I'm kind of curious about some of the one star reviews here that rate it low based on the "violence and murder." What did these reviewers expect from show based on "Psycho?" A sweet tale about a boy and his mom? I mwan come on! These people should have known what they were getting themselves into right from the beginning. It's based on the most classic of classic horror films!
I'll admit, I was wary of this one when I saw the very first promo for it online. You don't mess with classics, and by all accounts, Hitchcock's "Psycho" is about as classic as it gets. Even more concerning was the apparent modernization of the tale. But the more I saw, the more intrigued I became. There was something about that creepy little smile of Freddie Highmore's that made me deeply curious.
I have to say, the first episode hooked me. Highmore plays young Norman Bates and his quirks with a creepy subtlety that pays homage Anthony Perkins performance in the original. He's humble, naïve, polite and mild mannered yet you can see that budding psychotic fighting to come through pretty early on. It's in no way overdone, and Norman is completely unaware of this other self. Yet you can sympathize with the kid. He's socially awkward and sometimes blunt and inappropriate, but even then, you can't hate him. Maybe it's knowing what he becomes that makes it sympathetic, knowing that this smart (mostly) nice kid has such a fate in store for him. Maybe it's just Highmore's portrayal of him, or a little of both. Either way, his journey into psychosis is a nuanced slow burn rather than an outright explosion. You can see it building slowly alongside the building tension from episode to episode, a little at a time.
Special mention goes to Vera Farmiga as Norma Bates, who is just phenomenal in this role. At times, her reactions are those of a normal but overwhelmed single mom. Other times, she goes completely off the deep end. Sometimes, she's strong and in control, sometimes she cracks and becomes completely helpless. One minute, she's nurturing, loving and every bit the `good' mother. The next, she's selfish, childish and manipulative. The thing is you're never sure which Norma it will be. You also can't be sure if she's telling the truth. Sometimes she delivers lies with convincing ease and other times is the worst liar in the world, telegraphing her guilt like a neon sign.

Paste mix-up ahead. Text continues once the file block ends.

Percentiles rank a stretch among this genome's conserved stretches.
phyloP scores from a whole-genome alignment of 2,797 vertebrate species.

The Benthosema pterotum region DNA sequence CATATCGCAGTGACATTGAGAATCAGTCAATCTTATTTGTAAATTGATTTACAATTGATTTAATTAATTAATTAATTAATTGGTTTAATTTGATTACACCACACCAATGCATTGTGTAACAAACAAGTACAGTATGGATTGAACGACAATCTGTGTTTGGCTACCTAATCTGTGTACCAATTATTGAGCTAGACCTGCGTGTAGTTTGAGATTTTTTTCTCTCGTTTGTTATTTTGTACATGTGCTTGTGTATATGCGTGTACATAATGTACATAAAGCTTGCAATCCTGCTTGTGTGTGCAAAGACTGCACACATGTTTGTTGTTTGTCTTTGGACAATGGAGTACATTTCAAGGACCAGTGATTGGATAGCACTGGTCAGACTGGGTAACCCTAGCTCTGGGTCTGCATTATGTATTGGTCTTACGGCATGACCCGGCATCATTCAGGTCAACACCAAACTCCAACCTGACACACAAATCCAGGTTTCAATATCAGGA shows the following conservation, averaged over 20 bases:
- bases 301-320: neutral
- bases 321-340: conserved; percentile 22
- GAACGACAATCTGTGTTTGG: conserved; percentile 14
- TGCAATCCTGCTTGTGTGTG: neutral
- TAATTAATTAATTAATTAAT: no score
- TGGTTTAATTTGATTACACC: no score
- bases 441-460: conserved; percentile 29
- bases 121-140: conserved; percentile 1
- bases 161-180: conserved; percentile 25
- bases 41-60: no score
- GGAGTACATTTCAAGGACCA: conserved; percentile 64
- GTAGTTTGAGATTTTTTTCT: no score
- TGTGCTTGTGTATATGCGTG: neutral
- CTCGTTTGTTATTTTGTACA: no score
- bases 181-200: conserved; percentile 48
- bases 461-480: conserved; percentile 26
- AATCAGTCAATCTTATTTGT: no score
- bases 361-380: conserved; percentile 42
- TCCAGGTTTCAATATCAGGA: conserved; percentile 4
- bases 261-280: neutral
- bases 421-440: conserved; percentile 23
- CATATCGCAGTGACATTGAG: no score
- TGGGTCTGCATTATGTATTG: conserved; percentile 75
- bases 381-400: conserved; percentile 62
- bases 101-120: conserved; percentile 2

On the surface her relationship with Norman seems based on a genuinely close bond between mother and son, but it quickly becomes apparent that it's an unhealthy and sometimes uncomfortable one. Norma wants Norman to be her friend so badly, she smothers him and becomes jealous of time spent with anyone other than her. Any time Norman makes a bid for freedom, she lays the guilt on like an over dramatic 13 year old girl with a case of the "don't mind me, I'll just lay here and die," blues. Norma seems incapable of making the right decision and winds up digging a hole so deep she would be better off burying herself in it. Of course, she can't take ownership for any of these decisions and lays the blame anywhere she can, including on Norman.
On some level, Norma knows that there's something wrong with Norman. She knows that sometimes he's not himself, but she will do ANYTHING to protect him. And I mean anything. I won't give too much away here, but this is a woman who is quick to judge others but is often guilty of the things she accuses them of. But she's not entirely unsympathetic. It's pretty clear she's unbalanced, had a troubled childhood, has recently lost her husband (who may have been abusive) and is trying hard to start over. Not to mention, the events of the first episode are, in short, horrific. But, just when you start to feel bad for her, she does something creepy, inappropriate or just plain stupid and you hate her again.